Heather H. Cheng: Yeah, it's a great question. So it's really quite simple, I think. They go to the website, which is, and we will put the link-up, but they can visit that and learn about the study. And the study team actually can help them with some of the survey information, and then they will mail the saliva test kit to their home, and then the turnaround time should be somewhere around four to eight weeks. Then they can share that with their physicians and then use that information for their care, and they do have access and they will talk with a genetic counselor if they would like, or if they have a variant or if they do not have the variant.

So I think that's a really nice service, and then there is also follow-up information as well with clinical trials, and so that's part of it, is to let patients know the state of the art for new trials because that landscape is also changing pretty rapidly.

Alicia Morgans: Absolutely. So from a clinical perspective, if I'm a doc who wants to do genetic testing, but I do not have a genetic counselor in my clinic, this sounds like a great way to ensure access to my patients who need that additional step if they maybe have a pathogenic mutation. So it's all built into the study? Can you elaborate on that?

Heather H. Cheng: Yeah, so I think your question is if patients already have a pathogenic variant. Well, there are two. Men who do. not have access to testing can get the testing done as part of the study, and men who already know they may have a family mutation or familial mutation can also participate, because one half of it is access to testing and genetic counseling, and then the other half of it is long-term follow-up and treatment outcomes for people who have variants, like BRCA2, for example.

So even if somebody knows they have a mutation, they can participate because that will help them and other people like them learn what happens with, for example, PARP inhibitors or abiraterone, and there is so much discussion at this meeting about the combination of abiraterone with olaparib and abiraterone with PROpel and MAGNITUDE, and a lot more we still need to learn. So this study is going to also help us begin to unpack some of that complexity.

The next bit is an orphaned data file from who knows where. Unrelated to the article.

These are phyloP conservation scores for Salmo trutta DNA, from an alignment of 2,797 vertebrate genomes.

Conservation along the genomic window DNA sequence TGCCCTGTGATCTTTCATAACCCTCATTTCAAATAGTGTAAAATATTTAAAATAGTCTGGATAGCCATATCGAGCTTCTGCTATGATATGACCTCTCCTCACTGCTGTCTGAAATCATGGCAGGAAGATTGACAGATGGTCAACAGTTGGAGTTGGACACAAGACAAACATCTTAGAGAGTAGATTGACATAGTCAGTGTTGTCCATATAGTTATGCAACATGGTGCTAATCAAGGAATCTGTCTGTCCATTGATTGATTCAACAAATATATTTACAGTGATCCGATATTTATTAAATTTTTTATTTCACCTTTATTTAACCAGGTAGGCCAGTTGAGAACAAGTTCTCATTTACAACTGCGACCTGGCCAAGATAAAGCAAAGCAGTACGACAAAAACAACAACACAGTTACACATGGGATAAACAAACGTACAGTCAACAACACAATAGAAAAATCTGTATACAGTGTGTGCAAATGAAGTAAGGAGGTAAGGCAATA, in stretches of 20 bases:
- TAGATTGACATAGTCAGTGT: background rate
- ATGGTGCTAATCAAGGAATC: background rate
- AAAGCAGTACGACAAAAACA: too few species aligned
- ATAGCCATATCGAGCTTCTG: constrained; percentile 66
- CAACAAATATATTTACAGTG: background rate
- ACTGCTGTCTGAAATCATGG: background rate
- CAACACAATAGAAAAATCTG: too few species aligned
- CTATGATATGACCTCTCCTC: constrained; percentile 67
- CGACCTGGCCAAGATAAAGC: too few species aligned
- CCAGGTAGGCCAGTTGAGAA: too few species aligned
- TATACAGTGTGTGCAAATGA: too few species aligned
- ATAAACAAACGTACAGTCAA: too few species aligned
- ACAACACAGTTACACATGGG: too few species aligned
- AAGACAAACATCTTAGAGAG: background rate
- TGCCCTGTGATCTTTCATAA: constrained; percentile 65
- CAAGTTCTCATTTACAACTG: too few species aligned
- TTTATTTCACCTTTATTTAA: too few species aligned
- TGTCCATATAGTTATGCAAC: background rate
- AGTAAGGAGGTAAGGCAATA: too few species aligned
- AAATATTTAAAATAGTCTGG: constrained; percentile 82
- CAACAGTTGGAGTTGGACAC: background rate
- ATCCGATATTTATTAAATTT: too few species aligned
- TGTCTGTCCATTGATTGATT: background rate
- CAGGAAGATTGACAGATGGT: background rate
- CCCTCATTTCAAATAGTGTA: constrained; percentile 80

Alicia Morgans: That's really fantastic. So if you had a message to clinicians, to patients to consider enrolling in this registry, which provides access to testing, which provides long-term follow-up, and some understanding for us as a community of what happens to patients, as well as counseling, what would that message be to those clinicians who are listening?

Heather H. Cheng: This is such an exciting opportunity, the PROMISE study, to partner with patients and partner with the research community and be part of, I think, a new era of clinical trials, really like what you talked about in your amazing study of just partnering with patients. I think now, COVID has really challenged a lot of the ways we think about things, but some opportunities are there with patient empowerment and enrollment from a national perspective. So we can reach people in rural areas and that is really exciting, that we can hopefully gather more involvement, and more learning can be escalated for patients.

Alicia Morgans: That is a fantastic message. And this is really an innovative study that I think is just what our community needs. So thank you so much to you, to the team, Dr. Paller, of course, as well.

Heather H. Cheng: Yeah.

Alicia Morgans: It's a phenomenal effort and I congratulate you and look forward to the results.

Heather H. Cheng: Thank you so much. It's an honor to be here.